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The Weekly Review: Earthship Enterprise


It's all about sustainability for this Black Saturday survivor, writes Andrea Cally.

The first signs of greenery on the scorched Victorian landscape shone like a beacon of hope for the thousands who lost their loved ones, livelihoods and homes in the Black Saturday fires of 2009.

Almost three years on, nature's resilience and its ability to regenerate has inspired growth in another area - green housing.

Build it Back Green (BIBG) is a global movement that encourages natural-disaster victims to reduce their carbon footprint when they rebuild. Green Cross International established the first site of its kind in 2005 after the widespread devastation of hurricane Katrina.

The Victorian BIBG website was launched at the Green Cities Conference in Melbourne earlier this year. The website provides eco-friendly information and expert advice for the thousands who lost their homes during the Black Saturday fires, encouraging them to rebuild in a safe and sustainable way.

"We talk about resilience and sustainability in the same breath at Green Cross; we call it eco-resilience," says Green Cross CEO Mara Bún.

"There's no point in building a home that has high-energy performance but doesn't address the specific hazards of the particular location."


Jam-packed with ecological advice, information about local, state and federal rebates and links to more than 500 suppliers, the site is a great go-to guide for anyone contemplating a green build or makeover.
Bún says some residents have embraced the opportunity to rebuild green more enthusiastically than others. She singles out Kinglake Ranges Community Recovery Committee member and local resident Daryl Taylor as "one of the true partners we have in Kinglake around this work".

Taylor and his wife, Lucy, were among the thousands of homeowners who lost property on February 7, 2009. Their road to rebuilding began on the other side of the world when Taylor visited the Earthship Biotecture world headquarters in Taos, New Mexico, last August.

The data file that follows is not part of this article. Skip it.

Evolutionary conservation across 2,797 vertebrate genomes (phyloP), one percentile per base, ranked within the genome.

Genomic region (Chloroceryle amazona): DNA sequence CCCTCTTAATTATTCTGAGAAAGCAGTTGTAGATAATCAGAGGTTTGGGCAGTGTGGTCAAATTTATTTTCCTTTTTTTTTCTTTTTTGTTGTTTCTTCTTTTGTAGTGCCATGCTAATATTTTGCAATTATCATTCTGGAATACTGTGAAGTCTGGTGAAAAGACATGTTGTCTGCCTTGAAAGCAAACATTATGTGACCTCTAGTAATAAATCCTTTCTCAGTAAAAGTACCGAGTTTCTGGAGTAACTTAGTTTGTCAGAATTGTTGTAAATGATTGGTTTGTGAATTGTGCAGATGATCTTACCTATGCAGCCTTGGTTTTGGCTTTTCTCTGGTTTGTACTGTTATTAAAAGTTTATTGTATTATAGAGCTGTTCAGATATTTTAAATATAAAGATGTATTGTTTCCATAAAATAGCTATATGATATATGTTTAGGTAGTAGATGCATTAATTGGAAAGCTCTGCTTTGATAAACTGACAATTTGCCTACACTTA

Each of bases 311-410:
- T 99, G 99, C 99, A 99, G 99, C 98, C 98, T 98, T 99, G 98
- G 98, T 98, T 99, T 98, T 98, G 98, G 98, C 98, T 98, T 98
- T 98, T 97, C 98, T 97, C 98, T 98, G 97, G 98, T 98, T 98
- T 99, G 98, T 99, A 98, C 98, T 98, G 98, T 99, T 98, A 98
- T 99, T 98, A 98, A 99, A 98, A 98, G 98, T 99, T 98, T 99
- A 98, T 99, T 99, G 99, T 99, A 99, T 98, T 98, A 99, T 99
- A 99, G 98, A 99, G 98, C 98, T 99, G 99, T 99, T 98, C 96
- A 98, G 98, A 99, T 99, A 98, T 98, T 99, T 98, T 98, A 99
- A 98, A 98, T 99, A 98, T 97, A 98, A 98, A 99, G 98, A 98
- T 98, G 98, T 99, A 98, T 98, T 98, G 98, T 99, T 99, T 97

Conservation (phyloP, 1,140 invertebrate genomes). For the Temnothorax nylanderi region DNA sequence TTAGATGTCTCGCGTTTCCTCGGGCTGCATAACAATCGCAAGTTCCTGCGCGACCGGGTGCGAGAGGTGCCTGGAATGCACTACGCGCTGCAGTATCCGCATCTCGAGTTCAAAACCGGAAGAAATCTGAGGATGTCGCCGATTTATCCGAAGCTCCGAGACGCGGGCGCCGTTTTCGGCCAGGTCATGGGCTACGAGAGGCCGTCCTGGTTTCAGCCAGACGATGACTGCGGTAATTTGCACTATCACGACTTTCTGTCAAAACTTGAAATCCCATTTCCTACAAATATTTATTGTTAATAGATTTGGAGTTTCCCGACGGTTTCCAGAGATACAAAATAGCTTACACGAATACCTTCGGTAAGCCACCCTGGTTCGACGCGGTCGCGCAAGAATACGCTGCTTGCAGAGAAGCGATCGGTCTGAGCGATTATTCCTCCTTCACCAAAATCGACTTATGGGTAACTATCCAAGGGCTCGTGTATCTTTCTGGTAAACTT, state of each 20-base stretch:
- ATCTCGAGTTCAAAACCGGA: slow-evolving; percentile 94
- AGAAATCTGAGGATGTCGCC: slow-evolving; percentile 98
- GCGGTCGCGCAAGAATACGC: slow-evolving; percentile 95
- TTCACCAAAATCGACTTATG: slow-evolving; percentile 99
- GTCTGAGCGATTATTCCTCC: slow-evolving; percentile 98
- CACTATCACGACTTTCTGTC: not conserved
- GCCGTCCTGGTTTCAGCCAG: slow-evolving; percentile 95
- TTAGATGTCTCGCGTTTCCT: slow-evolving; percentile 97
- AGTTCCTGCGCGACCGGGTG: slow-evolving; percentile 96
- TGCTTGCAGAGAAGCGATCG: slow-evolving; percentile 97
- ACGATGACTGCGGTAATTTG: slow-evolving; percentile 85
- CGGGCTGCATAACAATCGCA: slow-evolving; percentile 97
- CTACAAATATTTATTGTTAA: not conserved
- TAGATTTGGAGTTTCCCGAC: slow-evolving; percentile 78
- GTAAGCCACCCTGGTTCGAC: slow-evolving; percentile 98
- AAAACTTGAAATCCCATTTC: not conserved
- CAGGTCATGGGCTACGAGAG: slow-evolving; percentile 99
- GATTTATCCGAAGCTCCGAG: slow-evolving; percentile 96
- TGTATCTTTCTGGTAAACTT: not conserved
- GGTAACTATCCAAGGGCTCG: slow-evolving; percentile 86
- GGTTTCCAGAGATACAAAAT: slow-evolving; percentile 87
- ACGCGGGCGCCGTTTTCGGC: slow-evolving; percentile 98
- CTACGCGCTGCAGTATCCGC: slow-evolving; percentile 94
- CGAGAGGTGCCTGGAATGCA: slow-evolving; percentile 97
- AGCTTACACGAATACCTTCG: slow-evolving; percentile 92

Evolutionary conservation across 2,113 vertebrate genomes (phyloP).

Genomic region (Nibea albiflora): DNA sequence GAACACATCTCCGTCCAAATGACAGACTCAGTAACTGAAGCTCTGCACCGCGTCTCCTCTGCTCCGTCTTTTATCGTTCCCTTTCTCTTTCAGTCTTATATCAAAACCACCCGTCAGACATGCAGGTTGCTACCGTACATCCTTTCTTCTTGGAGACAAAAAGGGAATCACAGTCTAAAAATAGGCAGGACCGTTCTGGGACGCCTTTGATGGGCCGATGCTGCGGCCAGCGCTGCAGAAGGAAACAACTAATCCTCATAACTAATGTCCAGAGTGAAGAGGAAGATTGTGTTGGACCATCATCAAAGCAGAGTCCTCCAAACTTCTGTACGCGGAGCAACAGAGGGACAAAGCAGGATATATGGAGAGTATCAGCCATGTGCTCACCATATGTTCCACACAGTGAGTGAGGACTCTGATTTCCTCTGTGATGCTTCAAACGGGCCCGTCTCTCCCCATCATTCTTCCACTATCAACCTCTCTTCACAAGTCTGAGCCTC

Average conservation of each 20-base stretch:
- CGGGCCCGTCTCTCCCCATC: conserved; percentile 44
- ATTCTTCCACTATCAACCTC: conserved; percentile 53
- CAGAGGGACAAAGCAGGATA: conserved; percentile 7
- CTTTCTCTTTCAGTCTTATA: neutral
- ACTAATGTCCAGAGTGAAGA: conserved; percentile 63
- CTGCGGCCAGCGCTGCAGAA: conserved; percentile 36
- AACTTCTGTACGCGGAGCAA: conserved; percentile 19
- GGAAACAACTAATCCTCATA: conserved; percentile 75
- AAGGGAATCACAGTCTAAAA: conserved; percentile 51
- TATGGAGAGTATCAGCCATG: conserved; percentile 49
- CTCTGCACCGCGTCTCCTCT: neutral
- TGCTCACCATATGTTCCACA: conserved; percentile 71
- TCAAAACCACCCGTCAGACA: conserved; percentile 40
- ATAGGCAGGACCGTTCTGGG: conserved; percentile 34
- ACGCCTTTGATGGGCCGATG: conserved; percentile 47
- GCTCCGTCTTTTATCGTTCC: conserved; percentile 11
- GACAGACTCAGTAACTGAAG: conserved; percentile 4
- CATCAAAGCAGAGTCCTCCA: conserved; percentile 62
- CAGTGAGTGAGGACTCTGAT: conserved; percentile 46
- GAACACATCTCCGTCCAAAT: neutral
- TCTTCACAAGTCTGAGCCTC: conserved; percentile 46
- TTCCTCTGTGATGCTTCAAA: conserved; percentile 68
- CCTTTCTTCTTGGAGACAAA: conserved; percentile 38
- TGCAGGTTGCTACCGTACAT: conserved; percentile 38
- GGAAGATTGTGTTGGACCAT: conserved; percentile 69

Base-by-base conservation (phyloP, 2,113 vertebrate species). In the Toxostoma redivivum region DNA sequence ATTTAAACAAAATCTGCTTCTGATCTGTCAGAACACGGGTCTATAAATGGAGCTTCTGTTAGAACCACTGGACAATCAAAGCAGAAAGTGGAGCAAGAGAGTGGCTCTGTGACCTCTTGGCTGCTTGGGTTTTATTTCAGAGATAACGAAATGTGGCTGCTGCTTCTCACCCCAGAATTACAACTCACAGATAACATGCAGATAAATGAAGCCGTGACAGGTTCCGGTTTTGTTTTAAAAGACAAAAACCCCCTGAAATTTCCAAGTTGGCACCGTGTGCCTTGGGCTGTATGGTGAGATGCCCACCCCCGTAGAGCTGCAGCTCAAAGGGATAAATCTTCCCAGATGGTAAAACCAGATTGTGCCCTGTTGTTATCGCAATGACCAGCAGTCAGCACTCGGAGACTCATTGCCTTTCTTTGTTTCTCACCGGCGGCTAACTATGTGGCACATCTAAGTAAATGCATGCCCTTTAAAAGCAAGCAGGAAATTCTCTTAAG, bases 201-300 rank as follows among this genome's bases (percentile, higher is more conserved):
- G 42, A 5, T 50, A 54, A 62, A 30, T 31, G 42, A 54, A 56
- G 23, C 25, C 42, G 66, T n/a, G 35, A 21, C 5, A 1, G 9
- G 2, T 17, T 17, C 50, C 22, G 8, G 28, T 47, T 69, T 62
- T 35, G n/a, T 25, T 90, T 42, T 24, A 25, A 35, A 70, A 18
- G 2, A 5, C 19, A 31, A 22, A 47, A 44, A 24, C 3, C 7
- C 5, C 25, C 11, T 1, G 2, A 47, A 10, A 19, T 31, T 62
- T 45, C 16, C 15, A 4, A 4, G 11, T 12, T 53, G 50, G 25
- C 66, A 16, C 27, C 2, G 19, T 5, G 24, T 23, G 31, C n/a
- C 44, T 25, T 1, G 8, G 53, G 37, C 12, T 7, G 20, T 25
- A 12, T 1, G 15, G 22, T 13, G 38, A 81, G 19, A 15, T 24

Before the fires, Taylor was "familiar with the building style" of renegade architect Michael Reynolds, whose unique Earthship designs feature in the 2007 documentary Garbage Warrior.

Taylor's passing interest became a passion when he saw the integrated systems used in the buildings in operation and was able to speak to Earthship occupants. "I realised that this was far and away the best fireproof option we could find."


Reynolds' approach to architecture is unconventional. He lives and breathes the adage that one man's trash in another man's treasure. Using 45 per cent recycled materials, he begins the "biotecture" process with a negative carbon footprint.

Using materials that most of us would discard, including old tyres, plastic bottles and cans, he creates sustainable stained-glass windows and structural elements that are environmentally friendly and surprisingly attractive.


These self-contained buildings provide "off-grid living", an increasingly attractive option as energy prices rise. "The beauty of Earthships is that they are a totally self-reliant system; they process their own waste and produce their own energy. They don't require any electricity or any heating because they hold heat because of the passive design," says Taylor.


After his visit to New Mexico, Taylor began to see how the bushfire crisis presented an opportunity to innovate. At an upfront cost of only $30,000 for a one-bedroom dwelling, Earthships offered an affordable alternative for people displaced by fire. As soon as Taylor heard that Reynolds wasoming to Melbourne to speak at the Sustainable Living Festival in February next year, he invited Reynolds on a tour of Victoria, which took in some of the fire-affected areas and Melbourne's environmental park, CERES.


Reynolds, who was part of the disaster-recovery effort in Haiti after the 2010 earthquake and in India after the 2004 tsunami, was happy to help. In a matter of days Taylor's dream of building a double Earthship as an "exemplar property" on his land was in full swing.

"Within four days we'd met with a building surveyor, a CSIRO structural engineer and a fellow who has pioneered special blinds to cover glass on catastrophic days," Taylor says.

Not only could none of these experts fault the Earthship, but the CSIRO expert was so impressed that "he wants to build one on his new property". The Kinglake couple have building approval for their double Earthship and Taylor is confident they will get planning approval soon.

Reynolds and his team will return in January next year to begin work on the house and Taylor's "Resilience and Regenerative Systems School".

"Because Australia doesn't have any Earthships that have been through a council-planning process this is going to be a precedent, so we've set up a Biotecture Academy and we're going to train as many as 100 people before the build in the principles of biotecture."

In the meantime, Taylor has been approached by Grand Designs Australia, which wants to film the four-week build, and work on the CERES "chookship", which Taylor helped design, has begun.
Now he and Reynolds are exploring the possibility of building an Earthship village in Kinglake.

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